Saturday, 15 December 2012

Christmas our humare Zimadarian

Saturday, 8 December 2012

Book on churches in Pakistan launched

By Peerzada Salman |  | 27th September, 2011

The book is a tribute to Pakistani Christians who had done so much for the country. – Photo by Nadir Siddiqui/

Introducing the book to the audience, head of a publishing firm Iqbal Saleh Mohammad said it was a tribute to Pakistani Christians who had done so much for the country.
He said there were many an unsung and unremembered member of the Christian community who had served Pakistan in different capacities. He began by naming S.P. Singha and Mr Gibbons, who before partition voted in favour of the division of Punjab in the legislative assembly. He also talked about Brig Harold Boyd Rodham, an Indian army officer, who after partition opted for Pakistan and joined the Pakistan Army. He touched upon the invaluable services rendered by Justice Cornelius to Pakistan – he was a judge even before independence and became the Chief Justice of Pakistan after 1947.
Squadron Leader W.D. Harney and Wing Commander Mervyn Leslie Middlecoat were given a mention. He said despite the fact that the Christian community comprised only three per cent of the country’s total population, its contribution was significant.
He claimed that one of the many feats that the book would achieve was that it’d make students aware of an outstanding minority.
Journalist Asif Noorani spiced up his speech with anecdotes from his personal life.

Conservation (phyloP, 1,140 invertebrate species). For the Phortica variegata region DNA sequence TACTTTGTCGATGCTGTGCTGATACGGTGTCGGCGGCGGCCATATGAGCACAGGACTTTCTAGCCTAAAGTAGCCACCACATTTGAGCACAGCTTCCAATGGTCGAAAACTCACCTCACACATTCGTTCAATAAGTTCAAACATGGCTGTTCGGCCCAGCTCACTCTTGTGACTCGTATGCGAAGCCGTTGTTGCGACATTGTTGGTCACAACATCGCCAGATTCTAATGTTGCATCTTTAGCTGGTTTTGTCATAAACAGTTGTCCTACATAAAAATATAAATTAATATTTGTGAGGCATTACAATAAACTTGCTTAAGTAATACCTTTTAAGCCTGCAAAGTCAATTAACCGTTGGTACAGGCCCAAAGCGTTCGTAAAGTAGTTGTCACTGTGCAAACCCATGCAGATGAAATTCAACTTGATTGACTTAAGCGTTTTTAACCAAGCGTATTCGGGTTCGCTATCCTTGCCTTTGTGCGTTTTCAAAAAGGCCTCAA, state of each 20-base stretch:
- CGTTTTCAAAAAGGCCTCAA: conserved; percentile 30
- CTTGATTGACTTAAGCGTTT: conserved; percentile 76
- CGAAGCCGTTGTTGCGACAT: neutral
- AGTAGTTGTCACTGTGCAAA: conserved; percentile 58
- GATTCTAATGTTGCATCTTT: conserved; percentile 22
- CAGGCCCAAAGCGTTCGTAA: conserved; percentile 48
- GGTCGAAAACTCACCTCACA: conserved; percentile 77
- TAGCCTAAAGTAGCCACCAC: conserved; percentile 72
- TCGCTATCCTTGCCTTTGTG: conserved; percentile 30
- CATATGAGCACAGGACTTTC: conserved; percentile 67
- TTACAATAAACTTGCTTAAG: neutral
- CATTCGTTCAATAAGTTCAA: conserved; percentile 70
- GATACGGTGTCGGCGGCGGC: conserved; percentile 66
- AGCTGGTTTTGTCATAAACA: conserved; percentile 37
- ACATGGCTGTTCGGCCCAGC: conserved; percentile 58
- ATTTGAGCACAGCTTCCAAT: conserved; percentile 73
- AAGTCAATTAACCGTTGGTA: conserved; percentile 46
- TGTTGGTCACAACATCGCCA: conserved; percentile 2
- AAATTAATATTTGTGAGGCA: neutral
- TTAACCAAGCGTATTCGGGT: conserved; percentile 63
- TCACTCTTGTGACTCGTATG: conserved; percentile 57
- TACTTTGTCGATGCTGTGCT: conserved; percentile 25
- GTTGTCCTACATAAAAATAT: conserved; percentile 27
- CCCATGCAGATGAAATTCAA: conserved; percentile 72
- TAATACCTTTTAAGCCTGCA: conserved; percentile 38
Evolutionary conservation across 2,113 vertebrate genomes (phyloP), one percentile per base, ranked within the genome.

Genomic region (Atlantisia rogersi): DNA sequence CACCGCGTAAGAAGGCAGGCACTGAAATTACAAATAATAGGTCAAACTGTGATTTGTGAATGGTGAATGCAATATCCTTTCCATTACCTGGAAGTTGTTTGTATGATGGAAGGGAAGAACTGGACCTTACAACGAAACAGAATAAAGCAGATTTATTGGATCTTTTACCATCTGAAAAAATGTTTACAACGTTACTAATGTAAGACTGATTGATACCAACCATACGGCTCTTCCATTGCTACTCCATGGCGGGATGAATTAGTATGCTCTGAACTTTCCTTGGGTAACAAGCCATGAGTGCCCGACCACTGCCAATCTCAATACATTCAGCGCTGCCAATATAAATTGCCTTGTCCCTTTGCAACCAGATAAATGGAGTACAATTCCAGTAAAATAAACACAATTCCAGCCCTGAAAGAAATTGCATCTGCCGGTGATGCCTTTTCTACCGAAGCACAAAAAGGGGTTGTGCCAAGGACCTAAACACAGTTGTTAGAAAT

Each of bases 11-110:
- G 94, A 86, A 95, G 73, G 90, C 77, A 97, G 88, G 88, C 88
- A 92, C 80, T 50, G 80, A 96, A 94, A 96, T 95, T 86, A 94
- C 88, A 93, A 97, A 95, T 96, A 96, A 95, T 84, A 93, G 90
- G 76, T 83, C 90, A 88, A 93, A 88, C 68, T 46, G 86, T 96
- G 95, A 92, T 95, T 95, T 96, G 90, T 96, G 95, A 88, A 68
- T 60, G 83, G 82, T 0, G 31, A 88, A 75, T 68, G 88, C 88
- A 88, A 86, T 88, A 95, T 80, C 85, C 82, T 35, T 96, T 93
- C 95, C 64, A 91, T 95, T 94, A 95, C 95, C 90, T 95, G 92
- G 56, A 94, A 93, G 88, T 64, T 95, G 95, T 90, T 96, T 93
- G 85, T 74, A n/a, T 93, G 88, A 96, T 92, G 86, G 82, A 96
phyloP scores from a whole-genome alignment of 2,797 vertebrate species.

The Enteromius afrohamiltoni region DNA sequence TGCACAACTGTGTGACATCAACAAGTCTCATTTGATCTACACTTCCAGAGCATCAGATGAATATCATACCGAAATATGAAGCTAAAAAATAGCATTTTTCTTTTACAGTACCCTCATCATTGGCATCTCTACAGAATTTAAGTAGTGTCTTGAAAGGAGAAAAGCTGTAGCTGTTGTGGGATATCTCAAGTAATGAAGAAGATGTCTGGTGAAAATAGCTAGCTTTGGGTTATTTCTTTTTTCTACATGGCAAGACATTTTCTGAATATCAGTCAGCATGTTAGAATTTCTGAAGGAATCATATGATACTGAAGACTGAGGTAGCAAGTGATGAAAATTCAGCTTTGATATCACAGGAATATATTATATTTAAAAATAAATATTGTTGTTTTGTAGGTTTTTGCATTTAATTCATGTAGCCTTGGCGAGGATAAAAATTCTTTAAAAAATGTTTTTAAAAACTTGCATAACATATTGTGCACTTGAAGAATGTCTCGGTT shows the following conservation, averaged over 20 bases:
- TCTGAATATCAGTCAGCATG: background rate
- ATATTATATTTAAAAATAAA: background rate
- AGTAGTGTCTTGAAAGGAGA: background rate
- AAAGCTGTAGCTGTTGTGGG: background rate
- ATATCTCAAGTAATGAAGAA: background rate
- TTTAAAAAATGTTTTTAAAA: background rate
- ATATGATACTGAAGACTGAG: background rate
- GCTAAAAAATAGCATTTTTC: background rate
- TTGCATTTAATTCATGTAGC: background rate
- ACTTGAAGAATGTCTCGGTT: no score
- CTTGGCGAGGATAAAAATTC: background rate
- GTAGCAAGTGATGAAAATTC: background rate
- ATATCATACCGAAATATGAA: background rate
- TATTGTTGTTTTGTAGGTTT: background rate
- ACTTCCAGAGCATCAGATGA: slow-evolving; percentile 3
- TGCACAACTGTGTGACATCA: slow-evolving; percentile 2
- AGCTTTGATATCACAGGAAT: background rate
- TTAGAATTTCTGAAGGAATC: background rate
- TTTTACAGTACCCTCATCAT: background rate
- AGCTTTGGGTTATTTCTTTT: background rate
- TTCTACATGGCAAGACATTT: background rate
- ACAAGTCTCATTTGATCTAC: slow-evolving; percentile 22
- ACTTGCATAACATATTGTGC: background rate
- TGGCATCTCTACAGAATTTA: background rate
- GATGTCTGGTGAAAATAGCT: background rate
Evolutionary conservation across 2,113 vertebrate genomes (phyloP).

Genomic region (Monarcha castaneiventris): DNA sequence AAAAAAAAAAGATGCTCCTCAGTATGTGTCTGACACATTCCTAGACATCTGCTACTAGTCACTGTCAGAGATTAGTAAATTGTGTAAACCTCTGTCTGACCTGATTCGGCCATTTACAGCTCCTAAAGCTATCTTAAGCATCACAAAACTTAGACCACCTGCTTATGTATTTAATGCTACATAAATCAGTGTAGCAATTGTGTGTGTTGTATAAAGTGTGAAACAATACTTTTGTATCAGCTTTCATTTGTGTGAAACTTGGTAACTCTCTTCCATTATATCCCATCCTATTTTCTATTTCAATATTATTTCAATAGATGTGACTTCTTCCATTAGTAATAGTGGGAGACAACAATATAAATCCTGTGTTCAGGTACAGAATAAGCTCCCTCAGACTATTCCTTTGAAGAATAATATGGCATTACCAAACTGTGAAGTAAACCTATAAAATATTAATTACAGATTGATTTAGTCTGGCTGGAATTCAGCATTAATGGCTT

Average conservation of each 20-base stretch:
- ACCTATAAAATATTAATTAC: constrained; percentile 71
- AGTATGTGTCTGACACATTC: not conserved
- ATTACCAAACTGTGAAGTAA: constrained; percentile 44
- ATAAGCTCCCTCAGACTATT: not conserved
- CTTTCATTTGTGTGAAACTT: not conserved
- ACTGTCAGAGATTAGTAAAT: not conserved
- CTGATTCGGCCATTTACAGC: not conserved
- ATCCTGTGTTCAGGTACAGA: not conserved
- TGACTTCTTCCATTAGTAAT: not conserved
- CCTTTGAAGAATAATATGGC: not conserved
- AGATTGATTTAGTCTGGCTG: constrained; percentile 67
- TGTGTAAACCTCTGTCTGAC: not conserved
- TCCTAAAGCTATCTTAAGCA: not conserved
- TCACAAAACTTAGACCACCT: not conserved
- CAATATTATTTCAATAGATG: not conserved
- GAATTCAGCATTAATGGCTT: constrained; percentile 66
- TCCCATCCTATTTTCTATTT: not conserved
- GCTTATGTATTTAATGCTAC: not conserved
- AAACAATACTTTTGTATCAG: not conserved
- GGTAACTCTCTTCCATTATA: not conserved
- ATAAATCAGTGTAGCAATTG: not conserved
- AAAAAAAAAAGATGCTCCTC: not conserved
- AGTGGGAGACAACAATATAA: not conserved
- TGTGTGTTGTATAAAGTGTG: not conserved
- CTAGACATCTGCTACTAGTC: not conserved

He said Churches of Pakistan was not one of those books which couldn’t be judged by their covers. He showered praise on the picture of a church in Nathiagali on the cover of the book.Discussing various architectural styles of churches, he said if Karachi’s St Lawrence’s Church had elements of Mughal architecture in it, St Patrick’s was made in a Romanesque style and was an example of sublime beauty. Describing the salient features of the book, he said the pictures in it (taken by Javaid Kazi) weren’t manipulated and the text was informative.
Chairman of the Higher Education Commission Javed Leghari echoed Mr Noorani’s feelings and said he’d personally seen that church in Nathiagali and thought it was a beautiful work of architecture. He pointed out contributions of members of the Christian community and added the name of the slain minister Shahbaz Bhatti to the list.
He rounded off his speech by informing the audience about the different programmes undertaken by the HEC in relation to the churches of the country.
Country Director of the British Council David Martin, who was the chief guest of the event, said the history of Christianity in Pakistan was not a new phenomenon; its roots went farther in the past.
He said, as given in the book, Christianity reached the subcontinent about the same time, if not earlier, when it reached some remote areas of Europe. He said the pictures in the book had strong symbolism and commented that churches were not built in a religious vacuum – they involved local architectural techniques and fashions of the time, which was why in some churches one saw Victorian or Edwardian Gothic style and in others Romanesque. He said Christian tradition drew on many values, and its followers had not always had an easy ride.
Deputy High Commissioner Francis Campbell said the book illustrated that the presence of churches in Pakistan was not just a relic of the past but had a vibrant presence. It also illustrated the contribution of a minority to a wider society.

Sunday, 2 December 2012

Need of Christian University in Pakistan